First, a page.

I Confess...


Confessing our sins to one another is like having someone else down in the pit with us—someone who can listen and offer comfort as we go through the process of recovery.

“Confession is good for the soul,” or so the old saying goes. When we are struggling with an area of insanity in our lives, there is great freedom and power in being able to tell another human being, “This is where I am. This is my addiction, my problem, my sin.” When a person comes into a meeting of Alcoholics Anonymous, he introduces himself by saying his name and calling himself an alcoholic. I, for example, would not say, “I’m Edwin, and I may drink a little too much from time to time.” That would not cut it. “I’m Edwin, and I’m not sure I need to be here,” wouldn’t do either. For healing to begin, I would need to say the words, “I’m Edwin, and I’m an alcoholic.” At some point in the recovery process in AA, each addict selects a sponsor—someone to whom he or she will be accountable and honest about their addictive behavior.

Jessica McClure was an eighteen-month-old girl who fell down an abandoned well pipe a few years back. It took nearly 400 rescuers in her hometown of Midland, Texas, some fifteen hours to pull her from the well, with only a few bumps and bruises. Early in the rescue process, a key decision was made about how to save baby Jessica. First, they sent someone down to be with her while the rescue took place, so she would not be frightened by all the noise and machinery and manpower it would take to save her. Panic, disorientation, anxiety—all could have been life-threatening for her, so they sent someone down to get next to her and comfort her.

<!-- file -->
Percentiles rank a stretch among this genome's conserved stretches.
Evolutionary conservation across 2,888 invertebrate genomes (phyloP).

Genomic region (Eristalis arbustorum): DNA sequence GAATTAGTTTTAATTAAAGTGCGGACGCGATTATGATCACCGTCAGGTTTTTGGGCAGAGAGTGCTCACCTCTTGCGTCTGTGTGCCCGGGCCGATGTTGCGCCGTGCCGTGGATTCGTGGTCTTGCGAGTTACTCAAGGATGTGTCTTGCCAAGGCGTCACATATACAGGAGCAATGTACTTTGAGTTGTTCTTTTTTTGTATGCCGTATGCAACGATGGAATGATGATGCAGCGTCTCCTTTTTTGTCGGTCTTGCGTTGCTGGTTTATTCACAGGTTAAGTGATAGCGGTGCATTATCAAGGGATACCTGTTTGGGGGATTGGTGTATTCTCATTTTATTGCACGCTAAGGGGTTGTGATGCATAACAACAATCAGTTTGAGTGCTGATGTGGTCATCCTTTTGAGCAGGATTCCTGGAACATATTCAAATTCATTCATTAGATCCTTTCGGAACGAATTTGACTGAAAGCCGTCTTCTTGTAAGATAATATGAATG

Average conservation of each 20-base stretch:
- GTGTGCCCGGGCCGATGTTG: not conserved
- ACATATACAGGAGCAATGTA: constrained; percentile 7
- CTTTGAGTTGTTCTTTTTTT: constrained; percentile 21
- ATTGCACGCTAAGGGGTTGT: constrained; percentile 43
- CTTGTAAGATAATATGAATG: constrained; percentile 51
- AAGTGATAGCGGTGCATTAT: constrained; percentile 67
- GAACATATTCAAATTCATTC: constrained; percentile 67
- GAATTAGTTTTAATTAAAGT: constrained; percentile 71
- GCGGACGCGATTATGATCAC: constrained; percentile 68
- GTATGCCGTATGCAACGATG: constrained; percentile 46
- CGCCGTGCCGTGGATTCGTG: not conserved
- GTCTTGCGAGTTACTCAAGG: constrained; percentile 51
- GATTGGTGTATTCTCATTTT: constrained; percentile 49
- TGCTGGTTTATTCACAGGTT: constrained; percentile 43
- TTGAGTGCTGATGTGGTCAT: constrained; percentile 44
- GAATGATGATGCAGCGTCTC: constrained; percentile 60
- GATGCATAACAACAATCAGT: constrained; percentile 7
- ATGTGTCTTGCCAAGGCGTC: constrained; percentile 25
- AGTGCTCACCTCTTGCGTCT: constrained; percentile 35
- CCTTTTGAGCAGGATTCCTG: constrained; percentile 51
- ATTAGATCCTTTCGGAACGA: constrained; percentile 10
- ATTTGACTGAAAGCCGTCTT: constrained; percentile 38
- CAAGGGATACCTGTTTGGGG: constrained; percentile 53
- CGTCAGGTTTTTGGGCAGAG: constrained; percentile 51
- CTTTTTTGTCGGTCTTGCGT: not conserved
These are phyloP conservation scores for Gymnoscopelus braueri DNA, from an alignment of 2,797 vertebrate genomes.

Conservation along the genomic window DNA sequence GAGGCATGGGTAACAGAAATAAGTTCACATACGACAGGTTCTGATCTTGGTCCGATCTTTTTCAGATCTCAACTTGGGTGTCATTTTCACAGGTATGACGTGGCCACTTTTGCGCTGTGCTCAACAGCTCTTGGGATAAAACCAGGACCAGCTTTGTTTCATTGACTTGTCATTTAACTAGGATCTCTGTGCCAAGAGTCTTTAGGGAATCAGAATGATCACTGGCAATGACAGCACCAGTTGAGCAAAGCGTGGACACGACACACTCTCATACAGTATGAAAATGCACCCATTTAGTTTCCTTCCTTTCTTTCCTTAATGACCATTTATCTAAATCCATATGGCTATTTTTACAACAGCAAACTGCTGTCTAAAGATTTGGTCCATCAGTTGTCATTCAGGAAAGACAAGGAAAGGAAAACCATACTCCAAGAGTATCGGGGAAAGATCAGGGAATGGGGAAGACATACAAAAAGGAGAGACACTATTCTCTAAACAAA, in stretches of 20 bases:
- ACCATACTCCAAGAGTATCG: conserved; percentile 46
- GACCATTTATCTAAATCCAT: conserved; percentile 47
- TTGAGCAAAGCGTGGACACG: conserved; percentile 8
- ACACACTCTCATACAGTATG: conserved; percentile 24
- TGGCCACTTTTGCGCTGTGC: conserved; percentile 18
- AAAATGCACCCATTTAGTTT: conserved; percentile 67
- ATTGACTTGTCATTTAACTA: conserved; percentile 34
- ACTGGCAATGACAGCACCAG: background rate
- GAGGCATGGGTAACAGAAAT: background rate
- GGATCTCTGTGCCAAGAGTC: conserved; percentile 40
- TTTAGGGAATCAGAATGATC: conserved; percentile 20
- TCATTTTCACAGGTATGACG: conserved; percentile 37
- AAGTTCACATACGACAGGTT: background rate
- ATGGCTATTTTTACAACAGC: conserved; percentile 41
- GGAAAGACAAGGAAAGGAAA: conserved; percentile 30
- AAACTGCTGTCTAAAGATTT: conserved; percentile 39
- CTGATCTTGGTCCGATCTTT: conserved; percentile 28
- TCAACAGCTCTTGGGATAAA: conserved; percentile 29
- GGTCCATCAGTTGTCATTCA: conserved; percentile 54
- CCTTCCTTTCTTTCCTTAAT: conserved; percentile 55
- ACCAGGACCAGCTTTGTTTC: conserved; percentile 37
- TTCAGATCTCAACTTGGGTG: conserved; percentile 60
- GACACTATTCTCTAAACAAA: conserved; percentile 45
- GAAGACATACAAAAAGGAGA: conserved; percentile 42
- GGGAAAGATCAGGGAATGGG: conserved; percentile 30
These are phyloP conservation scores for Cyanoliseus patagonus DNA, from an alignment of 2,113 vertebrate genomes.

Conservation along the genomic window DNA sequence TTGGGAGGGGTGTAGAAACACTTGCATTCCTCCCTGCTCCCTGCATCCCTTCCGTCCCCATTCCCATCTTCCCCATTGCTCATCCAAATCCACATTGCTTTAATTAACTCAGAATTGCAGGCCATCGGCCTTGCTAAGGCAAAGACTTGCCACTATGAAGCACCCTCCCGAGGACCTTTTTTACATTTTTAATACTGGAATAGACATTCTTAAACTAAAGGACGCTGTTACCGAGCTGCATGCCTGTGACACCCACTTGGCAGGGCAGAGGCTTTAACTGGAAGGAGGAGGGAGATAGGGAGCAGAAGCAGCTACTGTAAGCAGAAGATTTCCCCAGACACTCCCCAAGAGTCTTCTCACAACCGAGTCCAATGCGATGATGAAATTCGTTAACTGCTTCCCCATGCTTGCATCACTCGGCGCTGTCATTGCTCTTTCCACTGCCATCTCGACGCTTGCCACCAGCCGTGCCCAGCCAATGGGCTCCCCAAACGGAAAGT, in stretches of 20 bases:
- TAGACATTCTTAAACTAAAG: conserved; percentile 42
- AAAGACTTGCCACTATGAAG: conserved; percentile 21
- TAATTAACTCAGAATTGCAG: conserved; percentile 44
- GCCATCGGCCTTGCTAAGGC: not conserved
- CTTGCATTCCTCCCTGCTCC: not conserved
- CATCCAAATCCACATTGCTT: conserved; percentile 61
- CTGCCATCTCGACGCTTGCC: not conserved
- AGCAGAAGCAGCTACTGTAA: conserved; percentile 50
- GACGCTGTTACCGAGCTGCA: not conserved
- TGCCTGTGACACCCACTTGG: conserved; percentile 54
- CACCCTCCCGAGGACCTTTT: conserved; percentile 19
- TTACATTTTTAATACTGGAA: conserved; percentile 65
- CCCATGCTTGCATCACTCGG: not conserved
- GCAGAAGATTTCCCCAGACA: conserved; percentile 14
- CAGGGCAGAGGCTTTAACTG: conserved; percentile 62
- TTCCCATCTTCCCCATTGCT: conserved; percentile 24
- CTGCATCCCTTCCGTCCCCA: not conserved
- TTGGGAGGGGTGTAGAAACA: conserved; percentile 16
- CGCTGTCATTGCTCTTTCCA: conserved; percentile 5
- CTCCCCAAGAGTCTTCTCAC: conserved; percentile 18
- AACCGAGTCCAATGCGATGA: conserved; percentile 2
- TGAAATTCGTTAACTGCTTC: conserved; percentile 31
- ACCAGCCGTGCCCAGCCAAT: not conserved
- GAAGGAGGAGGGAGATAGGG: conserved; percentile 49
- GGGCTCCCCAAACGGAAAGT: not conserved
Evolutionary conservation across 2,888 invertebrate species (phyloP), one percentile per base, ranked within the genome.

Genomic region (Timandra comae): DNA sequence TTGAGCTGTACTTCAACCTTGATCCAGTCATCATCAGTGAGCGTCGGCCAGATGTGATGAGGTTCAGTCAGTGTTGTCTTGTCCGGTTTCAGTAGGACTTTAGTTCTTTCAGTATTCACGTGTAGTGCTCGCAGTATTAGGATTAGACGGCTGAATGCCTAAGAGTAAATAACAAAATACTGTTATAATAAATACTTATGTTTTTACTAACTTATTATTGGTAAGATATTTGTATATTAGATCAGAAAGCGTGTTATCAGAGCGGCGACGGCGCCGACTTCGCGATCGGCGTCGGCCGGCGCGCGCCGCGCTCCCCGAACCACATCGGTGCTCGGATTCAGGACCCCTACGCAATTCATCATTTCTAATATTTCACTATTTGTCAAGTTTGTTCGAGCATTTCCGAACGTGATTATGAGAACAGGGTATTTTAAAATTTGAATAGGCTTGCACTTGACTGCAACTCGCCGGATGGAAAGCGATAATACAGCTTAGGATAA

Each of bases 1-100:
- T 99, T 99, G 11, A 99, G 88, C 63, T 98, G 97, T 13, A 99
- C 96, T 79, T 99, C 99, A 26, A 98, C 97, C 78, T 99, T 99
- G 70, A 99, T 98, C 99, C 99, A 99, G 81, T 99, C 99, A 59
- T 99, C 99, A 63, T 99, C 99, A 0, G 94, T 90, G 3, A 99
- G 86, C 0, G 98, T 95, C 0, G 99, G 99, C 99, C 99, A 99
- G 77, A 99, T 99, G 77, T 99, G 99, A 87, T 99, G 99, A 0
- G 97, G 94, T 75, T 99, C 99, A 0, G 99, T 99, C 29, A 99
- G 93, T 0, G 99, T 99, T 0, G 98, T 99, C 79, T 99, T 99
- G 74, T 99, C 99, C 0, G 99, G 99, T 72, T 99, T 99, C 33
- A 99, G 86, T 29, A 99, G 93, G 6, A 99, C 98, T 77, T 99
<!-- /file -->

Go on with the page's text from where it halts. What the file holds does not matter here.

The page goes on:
This is what happens when we confess our sins to one another. It’s like having someone else down in the pit with us, providing a face and a form to comfort and listen as we go through the process of recovery. We have the mistaken idea that if we let someone else know we are struggling, somehow our credibility as a Christian will be ruined, and that no one will trust us again, or believe in us. But confession to a Christian brother or sister who will pray and encourage is not a damaging process, but a healing one.


...confess your sins to one another, and pray for one another, so that you may be healed (James 5:16).


Luke 2-3; Revelation 1

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